Mike Dunleavy Sr. acknowledges that he’s probably on the “outside” looking in when it comes to the Knicks coaching search. But he still believes he has a good shot at landing the job, partially due to his knowledge of the triangle offense.
“I hope so,” he said earlier this week on ESPN Radio’s “The Herd with Colin Cowherd.” “One of the things for me, as a player, I played in the triangle system down in Houston. It was kind of left over from when Tex Winter coached there. All my teams, I’ve run it for us as a transition set for us. Like, ‘Hey on misses we’re going to run out of this into the triangle.' And part of that was also the fact that I was thinking at some point in the playoffs we’re going to run into Phil’s teams. And by the time we get there my guys will know the triangle very well to be prepared to play them. So maybe I’m the outside guy from the other guys that he’ll talk to: former players for him who have played in the system and other guys who have coached under him in the system. But at least I do know the system.”
Dunleavy Sr. talked to Jackson last week about the coaching job, sources confirmed to ESPN The Magazine’s Chris Broussard. A source told Broussard that Dunleavy is not at the top of Jackson's list, but is indeed a candidate.
Dunleavy, who has coached four NBA teams over 17 years, is also a candidate for the Los Angeles Lakers' open job.
Jackson would prefer a younger coach who he can mold in the same manner that Pat Riley developed Erik Spoelstra in Miami, sources have told ESPN.com’s Marc Stein and Ramona Shelburne.
So Dunleavy doesn’t fit that mold, which is why he himself acknowledged that he’s an “outside guy.” But Dunleavy and Jackson have a relationship having coached against one another for years. According to Broussard, the two stayed in touch frequently while both were in Los Angeles.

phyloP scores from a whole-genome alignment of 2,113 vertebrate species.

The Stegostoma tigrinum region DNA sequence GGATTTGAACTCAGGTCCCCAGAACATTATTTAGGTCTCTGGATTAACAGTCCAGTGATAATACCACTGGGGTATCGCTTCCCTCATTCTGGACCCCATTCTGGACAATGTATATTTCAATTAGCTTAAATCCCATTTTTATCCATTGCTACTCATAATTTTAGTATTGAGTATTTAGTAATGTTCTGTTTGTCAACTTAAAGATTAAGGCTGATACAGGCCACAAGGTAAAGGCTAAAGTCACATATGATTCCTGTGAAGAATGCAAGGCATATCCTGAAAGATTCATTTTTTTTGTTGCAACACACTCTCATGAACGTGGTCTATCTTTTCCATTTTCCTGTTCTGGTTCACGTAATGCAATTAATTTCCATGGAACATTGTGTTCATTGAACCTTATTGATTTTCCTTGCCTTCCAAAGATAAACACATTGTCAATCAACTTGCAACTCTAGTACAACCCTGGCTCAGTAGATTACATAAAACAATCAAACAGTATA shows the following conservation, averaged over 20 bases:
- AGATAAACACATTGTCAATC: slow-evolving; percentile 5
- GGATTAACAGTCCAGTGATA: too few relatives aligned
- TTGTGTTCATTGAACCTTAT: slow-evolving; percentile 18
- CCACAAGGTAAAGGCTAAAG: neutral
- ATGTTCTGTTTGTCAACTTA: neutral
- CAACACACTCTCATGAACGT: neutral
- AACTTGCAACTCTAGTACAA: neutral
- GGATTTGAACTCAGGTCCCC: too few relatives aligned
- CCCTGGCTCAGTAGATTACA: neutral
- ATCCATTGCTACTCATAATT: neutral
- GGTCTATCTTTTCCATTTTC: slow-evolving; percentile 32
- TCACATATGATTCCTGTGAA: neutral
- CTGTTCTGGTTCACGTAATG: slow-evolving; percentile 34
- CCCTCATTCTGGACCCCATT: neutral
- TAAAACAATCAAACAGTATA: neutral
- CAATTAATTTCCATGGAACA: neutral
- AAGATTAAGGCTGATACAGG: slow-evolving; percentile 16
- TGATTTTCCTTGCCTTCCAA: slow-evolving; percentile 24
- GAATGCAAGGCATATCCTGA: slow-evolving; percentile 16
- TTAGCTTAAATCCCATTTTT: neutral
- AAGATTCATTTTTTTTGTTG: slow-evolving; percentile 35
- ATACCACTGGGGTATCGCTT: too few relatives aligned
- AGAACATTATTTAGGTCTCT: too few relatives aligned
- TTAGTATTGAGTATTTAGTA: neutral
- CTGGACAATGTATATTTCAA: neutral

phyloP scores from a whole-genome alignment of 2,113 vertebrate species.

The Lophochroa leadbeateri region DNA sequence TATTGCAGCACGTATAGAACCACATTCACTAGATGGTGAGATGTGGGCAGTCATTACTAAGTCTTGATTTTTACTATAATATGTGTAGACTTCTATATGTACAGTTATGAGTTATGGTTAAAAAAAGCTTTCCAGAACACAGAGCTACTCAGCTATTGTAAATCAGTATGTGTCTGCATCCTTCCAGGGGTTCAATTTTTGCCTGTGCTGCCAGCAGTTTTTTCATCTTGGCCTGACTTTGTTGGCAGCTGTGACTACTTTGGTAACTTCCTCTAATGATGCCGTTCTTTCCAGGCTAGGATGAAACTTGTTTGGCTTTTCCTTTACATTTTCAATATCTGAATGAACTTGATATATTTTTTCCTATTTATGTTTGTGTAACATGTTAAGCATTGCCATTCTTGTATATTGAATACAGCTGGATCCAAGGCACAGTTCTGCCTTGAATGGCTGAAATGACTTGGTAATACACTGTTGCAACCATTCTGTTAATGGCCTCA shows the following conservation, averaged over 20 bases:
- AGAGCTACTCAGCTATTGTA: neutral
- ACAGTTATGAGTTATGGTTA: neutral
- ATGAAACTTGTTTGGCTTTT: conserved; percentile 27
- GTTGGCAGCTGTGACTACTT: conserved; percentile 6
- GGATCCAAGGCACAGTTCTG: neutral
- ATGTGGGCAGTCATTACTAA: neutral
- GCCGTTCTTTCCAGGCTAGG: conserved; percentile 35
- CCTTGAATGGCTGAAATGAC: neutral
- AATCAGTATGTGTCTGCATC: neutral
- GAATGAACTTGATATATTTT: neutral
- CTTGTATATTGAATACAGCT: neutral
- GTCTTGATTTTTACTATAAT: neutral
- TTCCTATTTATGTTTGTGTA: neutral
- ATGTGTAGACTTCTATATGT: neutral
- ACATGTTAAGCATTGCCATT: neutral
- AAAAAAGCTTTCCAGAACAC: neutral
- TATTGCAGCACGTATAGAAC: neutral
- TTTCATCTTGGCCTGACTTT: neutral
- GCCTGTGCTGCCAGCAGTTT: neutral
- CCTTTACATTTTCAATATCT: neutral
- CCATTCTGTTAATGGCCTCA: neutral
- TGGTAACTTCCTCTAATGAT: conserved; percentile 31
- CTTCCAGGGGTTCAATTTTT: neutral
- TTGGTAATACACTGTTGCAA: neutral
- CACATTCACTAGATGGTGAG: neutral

Dunleavy told Cowherd that he thinks Jackson will “gravitate” toward running the triangle but that there is room for the pick and roll and other traditional basketball sets in Jackson’s playbook.
“Even for Phil’s teams, late in games, a lot of times, he ran his plays “52” “53” which is Kobe Bryant pick and roll or Michael Jordan. Or “32, 33” elbow catches for Pippen and Jordan. So he mixes other things into the triangle as well,” Dunleavy said. “As a point of reference or basic flow offense, it’s a great offense.”
Dunleavy admitted to being a little surprised that guys without coaching experience such as Steve Kerr and Derek Fisher were considered leading candidates (at different times) for the Knicks job.
"A little bit, sometimes," Dunleavy said when asked if he was surprised by the influx of inexperienced coaching candidates. "But again, guys who are point guards are the closest thing to being coaches on the floor. So it depends on what your expectations are of those guys. Typically I still think there is a learning curve. And the other tough thing, of course, is depending on what market you’re starting out in media-wise and how tough that might be. So it just depends. If you’re going into a program where they say we’re going to give you a couple years to have that learning curve that maybe you would have gotten if you were an assistant coach some place, you make mistakes on the run, that type of thing. It depends on the expectations and what you’re supposed to deliver in your first year."
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